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March 11, 1983


No. 490 Pittsburgh, 1981, Appeal from the Order of the Court of Common Pleas, Criminal Division, of Allegheny County, No. CC 7507684.

Before Cavanaugh, Rowley and Montgomery, JJ.


Appellant Walter J. Story was convicted on March 10, 1976, of robbery, recklessly endangering another person and various firearms violations following a jury trial before the Honorable Donald Ziegler. Following the denial of post-verdict motions and sentencing, he filed a direct appeal to this court. Judgment of sentence was affirmed and allocatur was denied by the Supreme Court. On August 27, 1979, appellant filed a petition under the Post Conviction Hearing Act, 19 P.S. § 1180-1, et seq., in which he alleged that his counsel was ineffective for failing to pursue speedy trial claims under both the Interstate Agreement on Detainers Act, 42 Pa.C.S.A. § 9101, and Pa.R.Crim.P. 1100. After a hearing, the Honorable James F. Clarke denied post-conviction relief, and appellant filed the instant appeal. We affirm.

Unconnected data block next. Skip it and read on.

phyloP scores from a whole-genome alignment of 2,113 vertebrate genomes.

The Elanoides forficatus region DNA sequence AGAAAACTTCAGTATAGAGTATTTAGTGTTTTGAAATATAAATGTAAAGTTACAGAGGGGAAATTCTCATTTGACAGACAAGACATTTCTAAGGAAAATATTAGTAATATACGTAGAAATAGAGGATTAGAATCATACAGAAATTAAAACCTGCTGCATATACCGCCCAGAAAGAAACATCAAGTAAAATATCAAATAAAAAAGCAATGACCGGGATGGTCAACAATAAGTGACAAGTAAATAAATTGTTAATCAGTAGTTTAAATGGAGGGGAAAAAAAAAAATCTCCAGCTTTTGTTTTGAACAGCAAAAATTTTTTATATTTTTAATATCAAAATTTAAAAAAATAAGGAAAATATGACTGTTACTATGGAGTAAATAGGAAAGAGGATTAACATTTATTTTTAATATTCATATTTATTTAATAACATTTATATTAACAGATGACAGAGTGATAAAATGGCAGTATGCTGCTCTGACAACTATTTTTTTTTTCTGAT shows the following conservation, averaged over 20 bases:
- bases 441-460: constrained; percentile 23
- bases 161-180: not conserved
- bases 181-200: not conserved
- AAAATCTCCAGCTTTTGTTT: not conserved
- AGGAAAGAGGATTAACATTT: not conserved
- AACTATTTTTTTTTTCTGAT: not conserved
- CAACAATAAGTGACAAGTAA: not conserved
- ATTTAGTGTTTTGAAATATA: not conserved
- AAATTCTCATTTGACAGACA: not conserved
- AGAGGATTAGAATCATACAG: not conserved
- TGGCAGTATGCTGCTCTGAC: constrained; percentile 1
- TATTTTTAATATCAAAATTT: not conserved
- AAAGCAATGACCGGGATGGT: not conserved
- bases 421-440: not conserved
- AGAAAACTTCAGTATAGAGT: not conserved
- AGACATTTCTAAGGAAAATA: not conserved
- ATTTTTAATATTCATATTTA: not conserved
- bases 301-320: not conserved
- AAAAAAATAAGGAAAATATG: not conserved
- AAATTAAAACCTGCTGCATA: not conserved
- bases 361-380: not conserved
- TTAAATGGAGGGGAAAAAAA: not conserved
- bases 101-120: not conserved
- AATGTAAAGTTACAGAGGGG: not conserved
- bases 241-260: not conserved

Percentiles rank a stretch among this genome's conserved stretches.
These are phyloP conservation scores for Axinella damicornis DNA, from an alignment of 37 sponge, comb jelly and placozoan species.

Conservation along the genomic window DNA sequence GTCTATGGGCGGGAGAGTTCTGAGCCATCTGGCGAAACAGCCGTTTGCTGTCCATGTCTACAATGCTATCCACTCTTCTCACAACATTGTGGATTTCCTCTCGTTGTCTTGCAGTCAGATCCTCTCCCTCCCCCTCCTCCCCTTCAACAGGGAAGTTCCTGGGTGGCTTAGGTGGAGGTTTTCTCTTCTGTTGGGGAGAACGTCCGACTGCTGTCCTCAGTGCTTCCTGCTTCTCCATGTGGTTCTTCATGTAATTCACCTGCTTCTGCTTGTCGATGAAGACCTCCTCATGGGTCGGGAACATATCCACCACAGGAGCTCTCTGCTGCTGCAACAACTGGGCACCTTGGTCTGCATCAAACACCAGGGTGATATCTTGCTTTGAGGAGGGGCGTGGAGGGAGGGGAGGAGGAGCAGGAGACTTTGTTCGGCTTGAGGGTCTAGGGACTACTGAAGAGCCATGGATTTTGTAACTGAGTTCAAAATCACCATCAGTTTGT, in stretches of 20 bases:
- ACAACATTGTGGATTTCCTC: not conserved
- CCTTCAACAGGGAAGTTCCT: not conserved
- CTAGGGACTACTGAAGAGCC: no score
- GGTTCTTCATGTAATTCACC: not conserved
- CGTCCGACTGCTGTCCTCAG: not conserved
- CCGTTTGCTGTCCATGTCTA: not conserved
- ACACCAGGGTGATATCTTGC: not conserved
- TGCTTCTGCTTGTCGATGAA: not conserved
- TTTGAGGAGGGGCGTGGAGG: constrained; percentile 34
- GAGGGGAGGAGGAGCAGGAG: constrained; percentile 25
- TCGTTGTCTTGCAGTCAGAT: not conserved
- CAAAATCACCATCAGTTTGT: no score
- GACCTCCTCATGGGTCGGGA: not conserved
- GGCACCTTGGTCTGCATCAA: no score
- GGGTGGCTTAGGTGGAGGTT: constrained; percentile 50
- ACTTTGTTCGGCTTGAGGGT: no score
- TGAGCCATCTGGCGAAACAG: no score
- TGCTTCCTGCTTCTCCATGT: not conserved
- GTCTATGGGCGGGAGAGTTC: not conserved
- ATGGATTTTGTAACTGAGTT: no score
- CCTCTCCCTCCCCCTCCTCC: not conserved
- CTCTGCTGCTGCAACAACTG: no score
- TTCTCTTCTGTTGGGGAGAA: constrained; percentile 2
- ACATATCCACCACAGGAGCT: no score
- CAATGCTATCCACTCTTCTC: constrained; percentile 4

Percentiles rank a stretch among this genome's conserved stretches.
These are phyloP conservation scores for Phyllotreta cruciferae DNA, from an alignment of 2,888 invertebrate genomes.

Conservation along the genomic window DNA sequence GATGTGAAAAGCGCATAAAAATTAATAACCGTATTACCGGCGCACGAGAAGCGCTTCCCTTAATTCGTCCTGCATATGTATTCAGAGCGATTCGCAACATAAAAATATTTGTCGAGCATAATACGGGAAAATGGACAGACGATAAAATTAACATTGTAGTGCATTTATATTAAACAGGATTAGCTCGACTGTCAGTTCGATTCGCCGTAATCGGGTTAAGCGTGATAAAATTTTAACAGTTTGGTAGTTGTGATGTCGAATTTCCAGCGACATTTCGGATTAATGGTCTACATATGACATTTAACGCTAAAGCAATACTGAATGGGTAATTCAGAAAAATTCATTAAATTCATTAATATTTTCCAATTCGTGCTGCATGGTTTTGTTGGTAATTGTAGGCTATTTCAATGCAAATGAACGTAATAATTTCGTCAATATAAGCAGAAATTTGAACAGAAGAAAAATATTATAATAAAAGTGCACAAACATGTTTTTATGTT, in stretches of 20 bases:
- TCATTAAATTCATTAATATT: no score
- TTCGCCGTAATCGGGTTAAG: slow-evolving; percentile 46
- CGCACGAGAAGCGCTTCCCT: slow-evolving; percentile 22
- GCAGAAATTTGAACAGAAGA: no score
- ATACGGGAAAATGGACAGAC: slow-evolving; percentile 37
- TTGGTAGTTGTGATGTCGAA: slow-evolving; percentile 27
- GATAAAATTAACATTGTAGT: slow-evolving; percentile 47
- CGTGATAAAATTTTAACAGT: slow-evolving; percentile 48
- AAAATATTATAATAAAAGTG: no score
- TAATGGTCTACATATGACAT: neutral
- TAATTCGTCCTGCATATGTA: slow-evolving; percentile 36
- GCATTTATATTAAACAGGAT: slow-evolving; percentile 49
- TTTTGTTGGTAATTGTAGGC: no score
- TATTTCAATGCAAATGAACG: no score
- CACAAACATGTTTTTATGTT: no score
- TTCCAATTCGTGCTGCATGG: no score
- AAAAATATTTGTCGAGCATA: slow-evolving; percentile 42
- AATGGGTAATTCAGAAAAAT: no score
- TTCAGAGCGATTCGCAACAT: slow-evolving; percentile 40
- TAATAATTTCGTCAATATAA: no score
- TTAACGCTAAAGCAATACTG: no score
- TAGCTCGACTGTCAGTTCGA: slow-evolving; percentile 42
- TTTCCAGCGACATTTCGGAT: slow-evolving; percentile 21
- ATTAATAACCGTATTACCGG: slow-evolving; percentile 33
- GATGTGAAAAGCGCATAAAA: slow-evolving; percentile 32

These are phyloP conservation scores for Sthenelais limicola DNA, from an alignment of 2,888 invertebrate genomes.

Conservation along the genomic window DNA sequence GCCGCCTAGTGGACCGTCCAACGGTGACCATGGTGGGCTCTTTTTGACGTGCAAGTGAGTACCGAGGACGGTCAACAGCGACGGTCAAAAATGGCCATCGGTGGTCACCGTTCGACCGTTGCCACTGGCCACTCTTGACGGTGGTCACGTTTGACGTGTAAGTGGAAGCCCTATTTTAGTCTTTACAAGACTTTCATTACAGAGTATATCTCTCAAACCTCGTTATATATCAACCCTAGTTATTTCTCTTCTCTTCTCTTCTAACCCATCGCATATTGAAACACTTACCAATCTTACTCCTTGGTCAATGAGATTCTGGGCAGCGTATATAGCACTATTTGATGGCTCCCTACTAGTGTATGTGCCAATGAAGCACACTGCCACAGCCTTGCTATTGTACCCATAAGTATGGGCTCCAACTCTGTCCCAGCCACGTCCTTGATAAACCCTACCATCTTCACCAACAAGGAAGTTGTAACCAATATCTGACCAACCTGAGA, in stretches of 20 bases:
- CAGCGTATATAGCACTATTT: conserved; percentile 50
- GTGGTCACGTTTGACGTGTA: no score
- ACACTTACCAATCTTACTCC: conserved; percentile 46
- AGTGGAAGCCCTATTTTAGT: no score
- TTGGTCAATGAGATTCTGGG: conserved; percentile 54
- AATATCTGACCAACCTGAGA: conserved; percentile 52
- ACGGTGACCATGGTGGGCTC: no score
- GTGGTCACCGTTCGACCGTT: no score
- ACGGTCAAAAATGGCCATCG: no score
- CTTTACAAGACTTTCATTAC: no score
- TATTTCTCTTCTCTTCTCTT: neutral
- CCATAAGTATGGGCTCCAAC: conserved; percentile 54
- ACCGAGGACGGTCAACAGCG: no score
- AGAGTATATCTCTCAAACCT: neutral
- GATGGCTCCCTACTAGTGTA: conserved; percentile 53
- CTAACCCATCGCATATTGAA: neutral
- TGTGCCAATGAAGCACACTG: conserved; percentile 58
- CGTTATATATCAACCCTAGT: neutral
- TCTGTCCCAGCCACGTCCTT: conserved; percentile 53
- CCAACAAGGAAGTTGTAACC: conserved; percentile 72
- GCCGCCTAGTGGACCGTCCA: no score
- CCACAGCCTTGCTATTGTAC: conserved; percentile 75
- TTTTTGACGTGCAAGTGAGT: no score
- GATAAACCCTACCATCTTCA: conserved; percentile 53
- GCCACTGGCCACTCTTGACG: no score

Appellant was initially arrested on a complaint filed on November 1, 1974. Following a preliminary hearing and indictment by the grand jury, he filed a motion to quash the indictment on the ground that he was denied his right to counsel at the preliminary hearing. A hearing on this motion was scheduled for the day of trial, March 5, 1975. On March 3, 1975, appellant requested a postponement because his counsel had another jury trial listed for the same day. This postponement was granted and trial was set for April 7, 1975. On April 3, 1975, appellant requested another postponement because his brother had just been convicted and sentenced to death in a case which generated widespread publicity. At the same time, appellant agreed in writing to waive his right to a speedy trial. The trial was rescheduled to June 9, 1975. By that time, appellant had been transferred to a federal prison in connection with another case and the Commonwealth had begun proceedings under the Interstate Agreement on Detainers Act. On August 12, 1975, appellant was received at the Allegheny County Jail and on September 10, 1975, the original indictment was quashed. The following day, the charges were reinstituted in a new complaint. Trial on the new complaint began on January 7, 1976, with the hearing of pretrial motions which had been reserved for time of trial. This trial ended in the grant of a mistrial at appellant's request. A second trial began on January 12, 1976, and it, too, ended in a mistrial when the jury was unable to reach a verdict. On March 8, 1976, trial commenced for the third time and appellant was found guilty of all charges. Although a direct appeal was filed, these issues were not raised therein.